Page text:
After 102 years of operations. flying from the World War One grass airfield came to a close on the 31st October 2019.
Flying at Old Sarum started in August 1917 as a training site for the ever growing Royal Flying Corps. The site was constructed by German Prisoners Of War and the Chinese Labour Corps including the Belfast truss hangar that nowadays house the Boscombe Down Aviation Collection. Originally named Ford Farm it wasn’t until formation of the Royal Air Forcd on the 1st April 1918 that the name of Old Sarum Airfield was taken up. Between the war the school of Army Co-Operation took up residence at Old Sarum likely chosen because of its proximity to Salisbury Plain, running courses for both Royal Air Force and Army personnel. The future of the airfield was secured in the 1930s when it was chosen as a permanent RAF station due to the increasing threat from Nazi Germany.
With World War Two now in progress, two Royal Canadian Air Force squadrons (110 Squadron and 112 Squadron) arrived in 1940. During the same year the the School or Army Co-operation grew massively due to wartime demand. Whilst mostly Auster aircraft were based there a small number of Harvard, Hurricane and Tomahawks. With D-Day fast approaching Old Sarum and the surrounding area played host to a large contingent of Royal Air Force ground units preparing for cross the Channel.
Shortly after the war the School of Army Co-Operation was renamed The School of Air-Land Warfare with its remit growing with training of personnel from all three services and the wider NATO community. and In 1956 the City of Salisbury gave the Freedom of the City to RAF Old Sarum. The for runner to the Joint Airborne Transportation Establishment then known as The Army Air Training and Development Centre made up of personnel from the Royal Air Force, Royal Engineers, Royal Electrical and Mechanical Engineers and the Parachute Regiment they’re job was to trial and standardise all aspects of airborne delivery. November 1978 saw the last military unit leave Old Sarum in the form of 622 Volunteer Gliding School with their Air Cadet Gliders.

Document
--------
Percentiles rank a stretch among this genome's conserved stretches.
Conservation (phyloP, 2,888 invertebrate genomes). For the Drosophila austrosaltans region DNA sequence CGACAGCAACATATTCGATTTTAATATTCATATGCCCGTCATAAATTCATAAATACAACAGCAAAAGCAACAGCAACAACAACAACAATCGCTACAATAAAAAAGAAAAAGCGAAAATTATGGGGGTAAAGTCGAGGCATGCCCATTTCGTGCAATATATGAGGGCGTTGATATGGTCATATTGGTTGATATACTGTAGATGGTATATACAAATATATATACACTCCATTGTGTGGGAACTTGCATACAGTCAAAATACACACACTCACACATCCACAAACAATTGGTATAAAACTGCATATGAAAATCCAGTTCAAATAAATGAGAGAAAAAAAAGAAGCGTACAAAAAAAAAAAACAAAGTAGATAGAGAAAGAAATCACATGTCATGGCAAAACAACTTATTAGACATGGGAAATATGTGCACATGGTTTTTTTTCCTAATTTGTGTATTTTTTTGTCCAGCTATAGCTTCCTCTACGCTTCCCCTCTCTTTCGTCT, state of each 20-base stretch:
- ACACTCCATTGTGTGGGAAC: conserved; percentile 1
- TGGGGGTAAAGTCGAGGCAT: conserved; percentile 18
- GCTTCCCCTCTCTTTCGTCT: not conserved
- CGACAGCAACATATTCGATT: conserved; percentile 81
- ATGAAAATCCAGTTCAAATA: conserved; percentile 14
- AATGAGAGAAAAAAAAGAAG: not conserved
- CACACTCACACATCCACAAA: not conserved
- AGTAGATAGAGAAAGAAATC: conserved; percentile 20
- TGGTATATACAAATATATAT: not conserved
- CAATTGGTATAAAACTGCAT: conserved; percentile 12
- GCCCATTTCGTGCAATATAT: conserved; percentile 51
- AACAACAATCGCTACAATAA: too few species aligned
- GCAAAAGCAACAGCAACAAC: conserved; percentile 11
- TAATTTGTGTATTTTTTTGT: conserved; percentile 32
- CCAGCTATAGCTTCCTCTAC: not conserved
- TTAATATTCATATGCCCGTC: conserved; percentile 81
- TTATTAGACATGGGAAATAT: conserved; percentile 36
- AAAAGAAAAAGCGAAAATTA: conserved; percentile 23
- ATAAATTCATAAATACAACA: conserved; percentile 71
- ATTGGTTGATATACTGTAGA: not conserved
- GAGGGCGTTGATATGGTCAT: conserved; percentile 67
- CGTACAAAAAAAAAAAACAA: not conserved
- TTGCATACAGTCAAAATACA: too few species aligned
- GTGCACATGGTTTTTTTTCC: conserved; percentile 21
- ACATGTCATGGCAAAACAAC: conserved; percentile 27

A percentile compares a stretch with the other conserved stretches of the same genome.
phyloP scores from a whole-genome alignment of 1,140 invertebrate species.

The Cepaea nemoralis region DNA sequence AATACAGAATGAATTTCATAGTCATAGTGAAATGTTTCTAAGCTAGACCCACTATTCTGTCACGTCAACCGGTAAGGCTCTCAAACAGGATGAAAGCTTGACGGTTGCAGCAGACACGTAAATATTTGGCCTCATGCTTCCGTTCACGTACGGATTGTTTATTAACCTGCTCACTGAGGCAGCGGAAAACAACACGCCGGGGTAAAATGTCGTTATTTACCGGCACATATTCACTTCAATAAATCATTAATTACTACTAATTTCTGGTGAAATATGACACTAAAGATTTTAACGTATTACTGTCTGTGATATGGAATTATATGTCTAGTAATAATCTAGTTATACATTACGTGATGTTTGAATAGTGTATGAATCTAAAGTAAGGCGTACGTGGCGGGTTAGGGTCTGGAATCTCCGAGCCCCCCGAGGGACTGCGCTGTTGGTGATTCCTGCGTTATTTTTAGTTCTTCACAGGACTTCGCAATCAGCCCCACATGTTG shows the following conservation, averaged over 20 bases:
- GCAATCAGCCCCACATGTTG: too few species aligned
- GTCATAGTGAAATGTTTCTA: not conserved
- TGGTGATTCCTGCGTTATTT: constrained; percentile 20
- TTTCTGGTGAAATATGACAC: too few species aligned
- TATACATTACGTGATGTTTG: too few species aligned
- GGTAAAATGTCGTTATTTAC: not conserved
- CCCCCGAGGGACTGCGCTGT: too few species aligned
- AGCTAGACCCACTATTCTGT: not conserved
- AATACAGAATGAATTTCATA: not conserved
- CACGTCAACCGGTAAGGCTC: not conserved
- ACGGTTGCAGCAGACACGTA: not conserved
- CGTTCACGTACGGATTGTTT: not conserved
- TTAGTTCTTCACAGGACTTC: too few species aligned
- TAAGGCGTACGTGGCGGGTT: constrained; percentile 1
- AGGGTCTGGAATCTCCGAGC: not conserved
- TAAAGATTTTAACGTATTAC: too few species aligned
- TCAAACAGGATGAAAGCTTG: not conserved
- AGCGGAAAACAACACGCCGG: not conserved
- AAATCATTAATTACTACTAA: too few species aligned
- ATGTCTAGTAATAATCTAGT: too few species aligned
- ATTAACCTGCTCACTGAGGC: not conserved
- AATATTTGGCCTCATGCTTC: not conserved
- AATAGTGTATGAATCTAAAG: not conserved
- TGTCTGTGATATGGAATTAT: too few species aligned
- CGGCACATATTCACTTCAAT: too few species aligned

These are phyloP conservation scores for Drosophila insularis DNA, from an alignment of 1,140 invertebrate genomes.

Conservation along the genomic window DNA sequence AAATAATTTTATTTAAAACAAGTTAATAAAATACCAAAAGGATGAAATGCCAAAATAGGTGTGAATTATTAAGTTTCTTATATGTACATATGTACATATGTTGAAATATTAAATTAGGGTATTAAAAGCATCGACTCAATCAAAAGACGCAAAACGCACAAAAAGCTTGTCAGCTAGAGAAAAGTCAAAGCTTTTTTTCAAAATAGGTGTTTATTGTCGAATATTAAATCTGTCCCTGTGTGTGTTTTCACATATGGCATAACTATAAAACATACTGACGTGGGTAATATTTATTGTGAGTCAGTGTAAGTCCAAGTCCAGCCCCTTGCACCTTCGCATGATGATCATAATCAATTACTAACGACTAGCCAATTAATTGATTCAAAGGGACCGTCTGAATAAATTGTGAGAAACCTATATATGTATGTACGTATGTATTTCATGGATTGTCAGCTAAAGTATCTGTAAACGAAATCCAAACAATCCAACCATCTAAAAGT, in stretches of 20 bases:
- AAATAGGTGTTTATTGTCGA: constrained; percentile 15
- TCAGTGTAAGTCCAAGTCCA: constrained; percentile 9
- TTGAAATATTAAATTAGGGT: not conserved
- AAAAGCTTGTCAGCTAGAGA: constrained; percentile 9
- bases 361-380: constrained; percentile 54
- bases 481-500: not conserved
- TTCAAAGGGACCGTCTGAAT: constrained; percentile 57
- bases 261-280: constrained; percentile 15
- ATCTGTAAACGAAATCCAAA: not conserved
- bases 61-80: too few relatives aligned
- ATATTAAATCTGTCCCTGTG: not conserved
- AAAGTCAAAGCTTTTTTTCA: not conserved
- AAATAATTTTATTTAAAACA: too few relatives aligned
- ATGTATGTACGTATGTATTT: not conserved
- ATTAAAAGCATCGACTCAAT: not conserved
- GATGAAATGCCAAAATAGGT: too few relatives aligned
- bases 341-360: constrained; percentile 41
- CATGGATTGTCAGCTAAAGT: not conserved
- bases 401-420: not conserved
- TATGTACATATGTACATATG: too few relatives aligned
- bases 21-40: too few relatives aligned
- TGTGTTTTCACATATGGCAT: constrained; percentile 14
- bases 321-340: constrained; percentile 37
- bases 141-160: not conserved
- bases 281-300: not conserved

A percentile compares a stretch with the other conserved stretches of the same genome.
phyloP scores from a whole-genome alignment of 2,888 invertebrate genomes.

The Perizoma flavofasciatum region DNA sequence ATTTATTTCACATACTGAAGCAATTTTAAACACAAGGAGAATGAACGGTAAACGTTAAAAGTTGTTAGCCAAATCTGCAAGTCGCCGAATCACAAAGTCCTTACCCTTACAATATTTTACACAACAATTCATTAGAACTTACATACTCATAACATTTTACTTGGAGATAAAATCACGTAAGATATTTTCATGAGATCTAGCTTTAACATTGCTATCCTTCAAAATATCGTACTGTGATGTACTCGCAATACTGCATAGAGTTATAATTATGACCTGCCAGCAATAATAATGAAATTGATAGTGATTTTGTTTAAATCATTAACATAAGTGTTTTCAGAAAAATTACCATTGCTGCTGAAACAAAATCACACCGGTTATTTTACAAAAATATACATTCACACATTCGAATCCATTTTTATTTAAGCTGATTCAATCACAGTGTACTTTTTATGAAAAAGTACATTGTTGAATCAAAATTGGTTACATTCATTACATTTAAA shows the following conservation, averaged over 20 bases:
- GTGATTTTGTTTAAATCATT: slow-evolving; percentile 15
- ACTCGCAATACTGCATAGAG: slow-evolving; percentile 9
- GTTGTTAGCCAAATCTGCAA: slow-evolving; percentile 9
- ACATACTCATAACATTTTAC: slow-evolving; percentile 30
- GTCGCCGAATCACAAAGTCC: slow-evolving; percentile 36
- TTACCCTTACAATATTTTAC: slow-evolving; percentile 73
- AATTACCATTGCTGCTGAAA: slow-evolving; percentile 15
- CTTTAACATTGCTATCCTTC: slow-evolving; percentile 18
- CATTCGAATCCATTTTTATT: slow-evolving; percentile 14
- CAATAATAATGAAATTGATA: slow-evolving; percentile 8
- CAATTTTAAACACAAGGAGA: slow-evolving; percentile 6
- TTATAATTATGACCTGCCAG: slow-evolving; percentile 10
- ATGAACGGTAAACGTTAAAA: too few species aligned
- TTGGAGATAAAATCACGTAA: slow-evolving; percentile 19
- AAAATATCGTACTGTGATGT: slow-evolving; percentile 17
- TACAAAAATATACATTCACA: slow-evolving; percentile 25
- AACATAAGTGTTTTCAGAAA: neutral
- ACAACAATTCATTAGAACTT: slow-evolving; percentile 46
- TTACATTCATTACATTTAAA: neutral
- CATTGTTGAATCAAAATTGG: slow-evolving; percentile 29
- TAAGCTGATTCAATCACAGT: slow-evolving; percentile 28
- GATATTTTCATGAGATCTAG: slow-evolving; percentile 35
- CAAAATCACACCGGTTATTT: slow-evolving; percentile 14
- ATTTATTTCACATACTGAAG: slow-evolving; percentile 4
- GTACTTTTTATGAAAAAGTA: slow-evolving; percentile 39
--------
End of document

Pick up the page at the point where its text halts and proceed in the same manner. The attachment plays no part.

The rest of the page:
In the early 80s the airfield very surprisingly became home to Edgley Aircraft Ltd designing and constructing the Edgley Optica Light Observation Aircraft. Quite fitting given the airfields AOP history.
The Boscombe Down Aviation Collection moves into Hangar One in the Summer of 2012 allowing the collection to have regular public visitors for the first time in its existence. The collection is made up of a number of aircraft and cockpits related to Boscombe Down and the surrounding area. Stay tuned for a full Museum Review in the future.
In July 2019 it was announced that the Wiltshire airfield would close towards the end of the year due an ever increasing debt being picked up by the airfield owners. A proposal was previously put together to build a large housing complex on the land around the airfield to help fund much needed investment into the site, planning permission was sadly rejected by Wiltshire County Council
Report by Matt Sudol and Kev Slade with additional images kindly provided by Sean McRandle
© South West Aviation Photographers 2019